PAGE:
Second, congressional Democrats should revisit the failure of the Senate last spring to pass a measure that would have required Trump to seek congressional authorization for military action against Iran.
More broadly, they should reinvigorate the debate over the need to restore the warmaking power to Congress. Trump’s strike, which killed Soleimani near Baghdad International Airport, raises the prospect of a major escalation, and Congress must assert that authority lest Trump seek to escalate without their approval.
The failure of that vote last spring is looking particularly fateful right now. The measure, which was introduced by Sen. Tom Udall (D-N.M.) failed largely along party lines, with all but one (absent) Democrat voting for it and all but four Republicans voting against it.
Let’s also revisit the fact that as this measure was voted down, Senate Majority Leader Mitch McConnell (R-Ky.) assured us it wasn’t necessary.
“The president made it absolutely clear that he is not interested in starting a war with Iran,” McConnell told reporters in June. “Everybody ought to take a deep breath.”
Maybe the Senate shouldn’t have taken a deep breath.
An assassination without congressional approval
In saying that, McConnell was helping do the bidding of Trump, who claimed at the time that he didn’t need congressional approval to strike Iran. The debate over that measure came when Trump ordered an Iran strike after the downing of a U.S. surveillance drone but reversed it.
This time, however, Trump has ordered the assassination of a top Iranian military commander without congressional authorization.
Sen. Chris Murphy (D-Conn.) told me that Trump probably would have gone forward with this strike without authorization even if a measure like the Udall one was in place by claiming it’s not an initiation of hostilities but rather a preemptive defense of U.S. troops. The administration is claiming the strike was a “defensive action.”
But as The Post notes, the basis for that assertion is “unclear.” And having a measure like this in place might have compelled the administration to better justify its claim along those lines.
Murphy noted that the killing of Soleimani blurred the distinction between a warlike and a defensive action.
“It’s not clear whether it was defensive in nature or a declaration of war,” Murphy told me. “If a foreign country assassinated our secretary of defense, we would unquestionably consider that an act of war that demanded a disproportionate response.”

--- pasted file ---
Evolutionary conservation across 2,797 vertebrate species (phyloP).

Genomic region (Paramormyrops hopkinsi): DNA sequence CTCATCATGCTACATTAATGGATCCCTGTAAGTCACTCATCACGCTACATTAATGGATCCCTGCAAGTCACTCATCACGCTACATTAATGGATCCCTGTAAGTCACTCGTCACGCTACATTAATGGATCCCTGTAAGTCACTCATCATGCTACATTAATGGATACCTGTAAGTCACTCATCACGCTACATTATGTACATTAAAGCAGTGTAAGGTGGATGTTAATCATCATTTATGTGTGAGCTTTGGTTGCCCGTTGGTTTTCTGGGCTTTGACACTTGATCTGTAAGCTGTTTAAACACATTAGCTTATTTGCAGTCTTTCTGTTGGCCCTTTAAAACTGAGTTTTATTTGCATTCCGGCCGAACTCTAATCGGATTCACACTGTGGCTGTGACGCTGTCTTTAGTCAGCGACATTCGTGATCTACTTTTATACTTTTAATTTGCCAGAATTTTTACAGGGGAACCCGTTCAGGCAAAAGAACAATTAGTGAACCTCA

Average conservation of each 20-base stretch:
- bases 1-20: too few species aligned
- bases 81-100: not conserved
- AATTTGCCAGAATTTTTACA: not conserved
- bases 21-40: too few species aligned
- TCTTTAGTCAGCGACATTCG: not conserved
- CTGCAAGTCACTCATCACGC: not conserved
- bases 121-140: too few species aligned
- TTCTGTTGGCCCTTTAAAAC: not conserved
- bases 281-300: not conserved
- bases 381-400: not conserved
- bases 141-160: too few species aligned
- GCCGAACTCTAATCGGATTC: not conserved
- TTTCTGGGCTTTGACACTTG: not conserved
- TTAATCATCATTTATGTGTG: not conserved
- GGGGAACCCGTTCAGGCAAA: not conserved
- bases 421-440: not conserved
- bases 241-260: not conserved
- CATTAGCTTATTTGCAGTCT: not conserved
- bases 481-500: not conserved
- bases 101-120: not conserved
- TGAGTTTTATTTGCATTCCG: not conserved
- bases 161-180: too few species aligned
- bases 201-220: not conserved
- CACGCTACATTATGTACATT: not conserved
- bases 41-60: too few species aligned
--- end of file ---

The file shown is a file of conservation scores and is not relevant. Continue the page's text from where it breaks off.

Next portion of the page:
Murphy added that the defensive authority Trump is apparently relying on is “nebulous” and that this requires Congress to make it absolutely clear that no further escalation can go forward without its approval.
“We now have to have a debate in Congress about whether or not we’re prepared to give the president military authority against Iran,” Murphy told me.
Murphy said that Democrats can pursue this in two ways. First, they can try to push for another vote on a measure like the Udall amendment. And second, they can prod Congress to reassert its authority under an already existing statute, the War Powers Act of 1973, which has been triggered by Trump’s action and requires him to seek congressional authorization for future action.
“The president has legal obligations to come to Congress for authorization to take any future military activity against Iran,” Murphy told me. “Congress has the ability to go to court to enforce those provisions if he doesn’t comply.”
It’s particularly urgent that Congress assert its authority, because the killing of Soleimani, an enormously influential figure in the region, could result in a continued escalation of hostilities, experts are warning. As Andrew Exum, a former deputy assistant secretary of defense for Mideast policy, puts it:
The United States is now in a hot war with Iran after having waged war via proxies for the past several decades. This doesn’t mean war, it will not lead to war, and it doesn’t risk war. None of that. It is war.
What’s more, as Dan Drezner points out, we still don’t know how this decision was made, and given what we know about Trump, it might have been an impulsive one, without any serious planning for the aftermath or for a big escalation.
All of these reasons, among others, are exactly why Congress needs to assert its control over Trump’s warmaking authority.
Republicans, of course, are largely content to grant Trump this authority and are supporting Trump’s strike. By contrast, many Democrats are demanding to know whether Trump has planned for the consequences and are calling on him to fully brief Congress.
The 2020 Democrats should step up
Administration officials have asserted that Trump might have the power to go to war with Iran under the 2001 Authorization for Use of Military Force, in which Congress empowered the president to go after those involved in 9/11. That’s an absurdly strained reading of the AUMF.
That legacy is one reason why all the 2020 candidates should reaffirm support for the idea that the warmaking power rests with Congress. Numerous candidates have done this — Sen. Bernie Sanders (I-Vt.) more forcefully and Joe Biden less so — but now is the time for them to reiterate their pledges not to abuse this power.
“It would be wise for all the Democrats running for president today to reaffirm their support for the War Powers Act and their intention to comply with it,” Murphy told me. “That would put additional pressure on the president to comply."